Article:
At this writing, 17 states and the District of Columbia have legalized medical cannabis —most of them for what Arizona calls "qualified patients," which are defined differently by different states. We mention Arizona because the Arizona law could be the best-designed in the nation.
Each state is different. California was the first state to allow such use, in 1996, and its law may be the least strict in the nation. Connecticut is the most recent: Its law will not go into effect until October 2012. The others are Alaska, Colorado, Delaware, Hawaii, Maine, Michigan, Montana, Nevada, New Jersey, New Mexico, Oregon, Rhode Island, Vermont, and Washington.
Arizona’s law used the state’s health officials to divide it into 126 geographic regions, each of which can have licensed dispensaries for marijuana. They must offer educational material to patients, follow security rules for storage and tracking of the drug, and be supervised by a medical director. In general, the states’ medical marijuana laws only protect qualified users from criminal prosecution for doing something that federal law still prohibits.
Arizona is one of only three states—Connecticut and Rhode Island are the others—that contains some protections for employees while they are at work. In four other states—California, Michigan, Montana, and Washington—applicants or employees who tested positive for marijuana were rejected or fired for violating the employers’ drug-free workplace policies. Note that all four were qualified to use the drug for medical purposes. Note, too, that the drug stays in an individual’s system for an average of 13 days after its use.
Arizona in 2011 modified its Drug Testing of Employees Act to list what the state calls symptoms of impairment that mean an employee has used the drug too recently to be reliable at work. Symptoms include effects on speech, walking, or appearance; carelessness; involvement in an accident; and others. The clear intent of this legislation is to give employers maximum leeway to make a good-faith determination that an employee is impaired by medical marijuana on the job. But there’s no scientific agreement about impairment. Cannabis affects people differently.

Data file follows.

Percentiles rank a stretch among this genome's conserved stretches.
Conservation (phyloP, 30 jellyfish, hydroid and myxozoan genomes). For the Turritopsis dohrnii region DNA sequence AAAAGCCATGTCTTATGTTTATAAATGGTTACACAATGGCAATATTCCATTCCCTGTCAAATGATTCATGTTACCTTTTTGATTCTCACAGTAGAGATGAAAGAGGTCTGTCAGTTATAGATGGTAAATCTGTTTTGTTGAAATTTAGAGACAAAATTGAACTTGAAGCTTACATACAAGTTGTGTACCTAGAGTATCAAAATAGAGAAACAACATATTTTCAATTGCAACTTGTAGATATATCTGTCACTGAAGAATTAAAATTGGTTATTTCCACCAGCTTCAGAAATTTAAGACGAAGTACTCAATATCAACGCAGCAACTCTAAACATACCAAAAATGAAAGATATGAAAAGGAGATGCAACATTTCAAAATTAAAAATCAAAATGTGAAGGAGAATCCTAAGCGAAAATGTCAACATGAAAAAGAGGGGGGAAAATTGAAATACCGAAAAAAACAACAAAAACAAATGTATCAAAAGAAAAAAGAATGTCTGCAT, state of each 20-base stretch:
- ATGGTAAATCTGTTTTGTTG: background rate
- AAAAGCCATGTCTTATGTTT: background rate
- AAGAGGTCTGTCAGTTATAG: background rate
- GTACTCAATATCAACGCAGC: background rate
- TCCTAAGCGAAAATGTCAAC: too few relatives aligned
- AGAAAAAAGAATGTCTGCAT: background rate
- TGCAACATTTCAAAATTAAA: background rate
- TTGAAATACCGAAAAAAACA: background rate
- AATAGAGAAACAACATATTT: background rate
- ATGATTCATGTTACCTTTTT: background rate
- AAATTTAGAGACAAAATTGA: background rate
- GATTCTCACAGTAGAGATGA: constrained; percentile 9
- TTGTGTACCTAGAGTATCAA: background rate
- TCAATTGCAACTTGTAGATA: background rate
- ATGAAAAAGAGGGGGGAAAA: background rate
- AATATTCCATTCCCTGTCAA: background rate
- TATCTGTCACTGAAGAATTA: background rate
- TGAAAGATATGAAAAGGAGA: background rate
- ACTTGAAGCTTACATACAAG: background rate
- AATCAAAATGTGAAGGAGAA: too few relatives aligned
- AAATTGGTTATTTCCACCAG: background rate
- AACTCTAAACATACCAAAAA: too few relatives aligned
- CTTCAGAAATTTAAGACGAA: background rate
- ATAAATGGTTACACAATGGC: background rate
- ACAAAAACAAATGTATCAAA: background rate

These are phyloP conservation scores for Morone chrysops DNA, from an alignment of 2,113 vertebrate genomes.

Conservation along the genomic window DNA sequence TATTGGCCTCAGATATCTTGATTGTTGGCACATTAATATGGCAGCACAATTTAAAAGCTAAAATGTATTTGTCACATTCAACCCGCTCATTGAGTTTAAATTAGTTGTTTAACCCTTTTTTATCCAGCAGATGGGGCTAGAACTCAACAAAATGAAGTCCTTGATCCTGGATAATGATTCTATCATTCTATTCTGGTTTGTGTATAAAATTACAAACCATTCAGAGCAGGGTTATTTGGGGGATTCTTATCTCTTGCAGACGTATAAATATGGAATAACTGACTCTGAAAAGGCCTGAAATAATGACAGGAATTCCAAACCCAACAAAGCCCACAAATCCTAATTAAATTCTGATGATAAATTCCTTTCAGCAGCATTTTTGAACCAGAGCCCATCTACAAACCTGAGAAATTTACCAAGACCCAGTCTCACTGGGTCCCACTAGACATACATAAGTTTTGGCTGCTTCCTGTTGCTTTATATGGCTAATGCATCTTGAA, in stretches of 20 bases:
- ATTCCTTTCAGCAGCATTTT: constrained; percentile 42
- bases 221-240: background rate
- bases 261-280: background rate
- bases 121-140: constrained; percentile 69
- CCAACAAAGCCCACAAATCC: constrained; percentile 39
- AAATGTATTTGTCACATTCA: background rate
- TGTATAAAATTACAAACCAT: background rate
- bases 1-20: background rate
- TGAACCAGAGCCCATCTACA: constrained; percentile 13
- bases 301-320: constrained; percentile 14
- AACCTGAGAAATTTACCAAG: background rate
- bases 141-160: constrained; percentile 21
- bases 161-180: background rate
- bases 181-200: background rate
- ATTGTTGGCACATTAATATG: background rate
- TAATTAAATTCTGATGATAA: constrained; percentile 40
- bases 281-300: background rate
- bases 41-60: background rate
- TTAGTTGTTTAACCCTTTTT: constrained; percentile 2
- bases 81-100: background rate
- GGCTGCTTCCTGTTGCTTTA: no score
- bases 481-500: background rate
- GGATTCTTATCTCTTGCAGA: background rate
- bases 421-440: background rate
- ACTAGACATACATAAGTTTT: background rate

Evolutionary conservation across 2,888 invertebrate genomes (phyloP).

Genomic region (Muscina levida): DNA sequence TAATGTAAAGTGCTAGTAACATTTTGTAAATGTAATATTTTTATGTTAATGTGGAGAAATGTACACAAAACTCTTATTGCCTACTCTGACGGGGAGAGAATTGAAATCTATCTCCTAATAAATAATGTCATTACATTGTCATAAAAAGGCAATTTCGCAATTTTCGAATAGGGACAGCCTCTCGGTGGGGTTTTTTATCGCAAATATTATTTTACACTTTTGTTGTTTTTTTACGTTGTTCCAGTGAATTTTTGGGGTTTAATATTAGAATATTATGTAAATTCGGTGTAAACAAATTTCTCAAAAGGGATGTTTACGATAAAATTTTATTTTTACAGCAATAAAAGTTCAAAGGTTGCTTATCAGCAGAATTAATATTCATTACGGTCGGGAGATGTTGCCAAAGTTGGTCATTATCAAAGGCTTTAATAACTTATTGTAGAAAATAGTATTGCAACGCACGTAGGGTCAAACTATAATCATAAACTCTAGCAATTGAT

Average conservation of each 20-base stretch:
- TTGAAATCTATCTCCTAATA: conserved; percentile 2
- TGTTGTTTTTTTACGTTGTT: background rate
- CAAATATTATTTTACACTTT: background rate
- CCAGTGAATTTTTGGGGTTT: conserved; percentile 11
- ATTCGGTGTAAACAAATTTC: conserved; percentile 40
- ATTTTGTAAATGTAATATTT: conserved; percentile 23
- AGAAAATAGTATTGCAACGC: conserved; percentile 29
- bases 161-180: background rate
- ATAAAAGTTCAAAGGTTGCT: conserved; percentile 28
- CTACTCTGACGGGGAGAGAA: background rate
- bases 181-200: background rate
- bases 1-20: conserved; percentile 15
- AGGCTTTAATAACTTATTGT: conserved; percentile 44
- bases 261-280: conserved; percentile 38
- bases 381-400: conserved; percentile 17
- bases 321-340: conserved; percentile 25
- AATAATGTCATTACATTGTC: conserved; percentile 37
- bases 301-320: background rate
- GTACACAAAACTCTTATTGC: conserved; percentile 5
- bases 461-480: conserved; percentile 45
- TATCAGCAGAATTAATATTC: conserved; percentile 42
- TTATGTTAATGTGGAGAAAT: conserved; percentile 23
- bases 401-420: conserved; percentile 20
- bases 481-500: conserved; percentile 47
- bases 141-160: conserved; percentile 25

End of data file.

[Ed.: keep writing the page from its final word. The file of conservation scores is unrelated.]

Employers are responsible, though. Most employers in states where the drug is legal bar employees from using it during the workday and from bringing it into the workplace. But employers’ responsibilities go well beyond that.
Under the Occupational Safety and Health Administration’s (OSHA) general-duty clause, they must maintain safe workplaces. OSHA specifically includes impairment by drugs (legal, prescribed, or illegal) as a potentially avoidable workplace hazard. So any employee who is impaired must be prevented from injuring himself, co-workers, or members of the public, especially with a motor vehicle. And, employers must identify all safety-sensitive jobs in the workplace—such as those working with moving machine parts or driving company vehicles—and barring medical marijuana users from those jobs, even if they show no signs of impairment and never use the drug during work hours.
Further, the Omnibus Transportation Employee Testing Act requires drug and alcohol testing of safety-sensitive transportation employees in aviation, trucking, railroads, mass transit, pipelines, and other transportation industries.
This isn’t going away. The public’s perspective is increasingly favorable toward marijuana use, especially medical use. Employers should avoid having a knee-jerk negative reaction to marijuana use. Remember that alcohol and some prescription drugs, all of which are legal, can also impair employees. If increasing numbers of state laws lead employers to grapple with the issue, that’s a good thing.
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